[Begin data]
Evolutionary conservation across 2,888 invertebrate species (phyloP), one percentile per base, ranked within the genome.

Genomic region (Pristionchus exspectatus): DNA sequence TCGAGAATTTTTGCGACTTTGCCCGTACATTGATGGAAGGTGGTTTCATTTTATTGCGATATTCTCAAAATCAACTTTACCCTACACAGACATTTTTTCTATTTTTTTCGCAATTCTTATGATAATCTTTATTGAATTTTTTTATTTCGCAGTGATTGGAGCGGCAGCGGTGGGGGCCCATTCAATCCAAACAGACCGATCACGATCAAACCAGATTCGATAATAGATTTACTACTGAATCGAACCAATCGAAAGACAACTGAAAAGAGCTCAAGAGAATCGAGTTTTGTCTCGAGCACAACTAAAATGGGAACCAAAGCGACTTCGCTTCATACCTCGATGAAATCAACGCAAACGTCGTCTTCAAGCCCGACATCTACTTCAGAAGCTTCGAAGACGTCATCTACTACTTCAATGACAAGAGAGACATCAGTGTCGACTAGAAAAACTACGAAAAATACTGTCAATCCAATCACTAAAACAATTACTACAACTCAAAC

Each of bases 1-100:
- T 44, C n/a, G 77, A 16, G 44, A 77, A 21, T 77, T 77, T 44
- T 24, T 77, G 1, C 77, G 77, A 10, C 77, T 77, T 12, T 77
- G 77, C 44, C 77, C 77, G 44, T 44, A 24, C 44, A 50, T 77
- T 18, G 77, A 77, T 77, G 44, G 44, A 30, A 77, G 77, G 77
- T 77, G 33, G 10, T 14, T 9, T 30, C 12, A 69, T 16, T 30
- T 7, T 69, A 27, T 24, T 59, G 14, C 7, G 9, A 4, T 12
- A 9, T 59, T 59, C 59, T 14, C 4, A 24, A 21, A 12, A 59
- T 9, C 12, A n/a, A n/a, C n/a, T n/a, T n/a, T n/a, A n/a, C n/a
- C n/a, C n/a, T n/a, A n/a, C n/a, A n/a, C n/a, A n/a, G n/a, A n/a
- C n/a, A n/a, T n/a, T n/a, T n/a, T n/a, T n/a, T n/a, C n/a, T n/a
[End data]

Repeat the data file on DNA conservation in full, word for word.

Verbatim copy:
Evolutionary conservation across 2,888 invertebrate species (phyloP), one percentile per base, ranked within the genome.

Genomic region (Pristionchus exspectatus): DNA sequence TCGAGAATTTTTGCGACTTTGCCCGTACATTGATGGAAGGTGGTTTCATTTTATTGCGATATTCTCAAAATCAACTTTACCCTACACAGACATTTTTTCTATTTTTTTCGCAATTCTTATGATAATCTTTATTGAATTTTTTTATTTCGCAGTGATTGGAGCGGCAGCGGTGGGGGCCCATTCAATCCAAACAGACCGATCACGATCAAACCAGATTCGATAATAGATTTACTACTGAATCGAACCAATCGAAAGACAACTGAAAAGAGCTCAAGAGAATCGAGTTTTGTCTCGAGCACAACTAAAATGGGAACCAAAGCGACTTCGCTTCATACCTCGATGAAATCAACGCAAACGTCGTCTTCAAGCCCGACATCTACTTCAGAAGCTTCGAAGACGTCATCTACTACTTCAATGACAAGAGAGACATCAGTGTCGACTAGAAAAACTACGAAAAATACTGTCAATCCAATCACTAAAACAATTACTACAACTCAAAC

Each of bases 1-100:
- T 44, C n/a, G 77, A 16, G 44, A 77, A 21, T 77, T 77, T 44
- T 24, T 77, G 1, C 77, G 77, A 10, C 77, T 77, T 12, T 77
- G 77, C 44, C 77, C 77, G 44, T 44, A 24, C 44, A 50, T 77
- T 18, G 77, A 77, T 77, G 44, G 44, A 30, A 77, G 77, G 77
- T 77, G 33, G 10, T 14, T 9, T 30, C 12, A 69, T 16, T 30
- T 7, T 69, A 27, T 24, T 59, G 14, C 7, G 9, A 4, T 12
- A 9, T 59, T 59, C 59, T 14, C 4, A 24, A 21, A 12, A 59
- T 9, C 12, A n/a, A n/a, C n/a, T n/a, T n/a, T n/a, A n/a, C n/a
- C n/a, C n/a, T n/a, A n/a, C n/a, A n/a, C n/a, A n/a, G n/a, A n/a
- C n/a, A n/a, T n/a, T n/a, T n/a, T n/a, T n/a, T n/a, C n/a, T n/a